The first part of the hike is relatively easy:  we just follow a trail through a cultivated tea farm.  After twenty minutes we approach the interface between the cultivated fields and the jungle and things get a bit tougher.  The trek through the jungle continues for about twenty more minutes when our head guide, Gaudi, calls a halt and announces the trackers have spotted the gorillas just ahead.

The trackers stay with the gorillas all day.  They only leave in the late afternoon when the gorillas begin to make their nests for the night.  They return early the next morning and radio their position back to our guide – so they know where the gorillas are most of the time.  It only gets difficult when the gorillas wake up and begin to move.  They can move several miles through the jungle in a short period of time so it’s a race to keep up with them.

In our case we’re lucky it’s only five more minutes until we reach the gorillas.  We’re told to take whatever we need out of our packs and leave them with the porters who will wait for us a few hundred yards away.   I already have my point and shoot camera in my pocket so I don’t need anything else out of my pack.  Sue Ellen unloads a few monster lenses.

Viewing the gorillas isn’t quite as easy as I imagined.  The jungle is dense and I have to look carefully to find them.  Taking pictures is even more difficult as my camera keeps focusing on trees and bushes rather than the gorillas.    Our guide tries to be helpful by carefully and quietly cutting out some of the intervening vegetation with his machete.   He eventually exposes the patriarch of the group – a very large silverback - resting on his haunches happily munching on a bamboo branch.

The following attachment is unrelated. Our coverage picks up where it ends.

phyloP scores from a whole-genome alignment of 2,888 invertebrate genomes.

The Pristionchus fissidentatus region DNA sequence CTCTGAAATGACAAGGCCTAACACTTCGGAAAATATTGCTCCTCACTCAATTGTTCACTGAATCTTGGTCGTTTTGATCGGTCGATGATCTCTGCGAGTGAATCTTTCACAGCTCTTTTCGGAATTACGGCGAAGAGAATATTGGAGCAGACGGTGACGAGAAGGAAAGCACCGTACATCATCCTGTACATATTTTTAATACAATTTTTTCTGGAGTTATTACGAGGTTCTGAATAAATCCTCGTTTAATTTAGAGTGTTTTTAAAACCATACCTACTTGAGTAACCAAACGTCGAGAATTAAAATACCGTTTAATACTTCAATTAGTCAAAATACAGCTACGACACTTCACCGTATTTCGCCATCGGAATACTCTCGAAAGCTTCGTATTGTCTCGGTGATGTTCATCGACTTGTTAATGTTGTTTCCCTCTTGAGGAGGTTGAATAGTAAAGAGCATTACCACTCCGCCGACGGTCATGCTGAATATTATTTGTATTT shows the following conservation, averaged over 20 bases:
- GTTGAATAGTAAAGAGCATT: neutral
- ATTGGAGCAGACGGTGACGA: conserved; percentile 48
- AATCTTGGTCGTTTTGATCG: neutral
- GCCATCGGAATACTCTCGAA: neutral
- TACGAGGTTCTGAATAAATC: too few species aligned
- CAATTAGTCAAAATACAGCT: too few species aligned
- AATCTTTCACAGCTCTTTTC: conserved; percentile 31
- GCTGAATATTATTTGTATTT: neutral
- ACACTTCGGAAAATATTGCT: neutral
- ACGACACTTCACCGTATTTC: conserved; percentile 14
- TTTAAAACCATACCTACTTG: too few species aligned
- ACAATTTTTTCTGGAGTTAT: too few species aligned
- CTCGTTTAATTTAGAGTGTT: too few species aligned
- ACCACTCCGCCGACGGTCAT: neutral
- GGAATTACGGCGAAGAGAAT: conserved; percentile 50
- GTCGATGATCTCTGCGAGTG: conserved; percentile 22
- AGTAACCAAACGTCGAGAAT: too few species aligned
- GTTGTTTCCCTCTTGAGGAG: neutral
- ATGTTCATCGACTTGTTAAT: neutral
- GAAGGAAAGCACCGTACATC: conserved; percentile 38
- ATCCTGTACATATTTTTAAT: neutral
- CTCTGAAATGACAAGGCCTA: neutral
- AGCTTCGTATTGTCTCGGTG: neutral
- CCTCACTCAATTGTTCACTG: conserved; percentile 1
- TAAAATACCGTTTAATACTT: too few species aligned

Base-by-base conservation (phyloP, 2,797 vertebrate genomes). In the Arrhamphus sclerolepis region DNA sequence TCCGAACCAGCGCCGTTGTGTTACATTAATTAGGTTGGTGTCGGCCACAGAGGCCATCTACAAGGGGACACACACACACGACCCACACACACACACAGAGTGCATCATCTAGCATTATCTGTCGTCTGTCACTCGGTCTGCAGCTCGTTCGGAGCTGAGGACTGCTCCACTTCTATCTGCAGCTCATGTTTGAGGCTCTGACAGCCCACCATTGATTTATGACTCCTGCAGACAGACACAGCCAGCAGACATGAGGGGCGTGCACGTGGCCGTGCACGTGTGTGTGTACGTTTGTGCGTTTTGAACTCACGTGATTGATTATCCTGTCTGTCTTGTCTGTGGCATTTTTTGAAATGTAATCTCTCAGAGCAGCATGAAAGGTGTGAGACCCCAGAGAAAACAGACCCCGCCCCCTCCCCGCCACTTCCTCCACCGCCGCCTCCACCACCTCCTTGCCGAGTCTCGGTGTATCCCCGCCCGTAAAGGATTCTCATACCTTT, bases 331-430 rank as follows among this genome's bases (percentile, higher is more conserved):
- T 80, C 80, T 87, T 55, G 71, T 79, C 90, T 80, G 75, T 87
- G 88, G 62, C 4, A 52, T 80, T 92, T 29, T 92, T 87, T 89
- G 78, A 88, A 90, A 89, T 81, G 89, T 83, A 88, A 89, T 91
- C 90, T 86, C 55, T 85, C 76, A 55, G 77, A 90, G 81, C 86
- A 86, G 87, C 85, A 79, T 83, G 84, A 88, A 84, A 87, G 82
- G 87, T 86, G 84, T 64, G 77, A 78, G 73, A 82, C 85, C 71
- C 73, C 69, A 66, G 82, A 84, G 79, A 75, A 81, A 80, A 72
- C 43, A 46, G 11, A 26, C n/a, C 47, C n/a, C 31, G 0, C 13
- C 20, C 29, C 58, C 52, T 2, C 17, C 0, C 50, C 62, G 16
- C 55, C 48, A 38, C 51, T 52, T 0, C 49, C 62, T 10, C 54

Sue Ellen is determined to get some great pictures.  In order to get an unobstructed view of the giant silverback she crouches down on her haunches and tries to aim her giant telephoto lens at the gorilla.  Why she needs a 200mm lens when the animal is a mere 20 feet away is beyond me.  Maybe she wants a candid shot of the inside of his left nostril.

Her unaccustomed stance with the heavy lens stuck out front of her has left her somewhat unbalanced and she tips over onto her back with a loud “whooomph!”

The silverback stops munching looks up startled searching for the source of the noise.  He spots Sue Ellen lying on her back and leaps up, pounds his chest, roars, and begins stomping towards her.  Everything seems to be moving in slow motion.  The gorilla looms over her. Sue Ellen gazes up the gorilla, he stares down at her.   A moment passes between them.  It must have been that way between King Kong met Fay Wray.

The moment is shattered when Gawdi, our guide, steps between them.
“Are you out of your mind,” I shout to him. “Get out of the way. Let nature take its course.  I’ve been waiting for this moment for a week!”
Gawdi turns to me.
“I’m sorry Jeff, but I have to think of the gorilla.”
The silverback seems to recognize Gawdi realize there is no danger, shrugs and heads back to munch on his bamboo branch.

The hour passes quickly without further incidents and I get some amazing shots of a mother gorilla and her baby.   We’re reunited with our porters and head out of the jungle and back to the orientation center.  It’s all over before noon.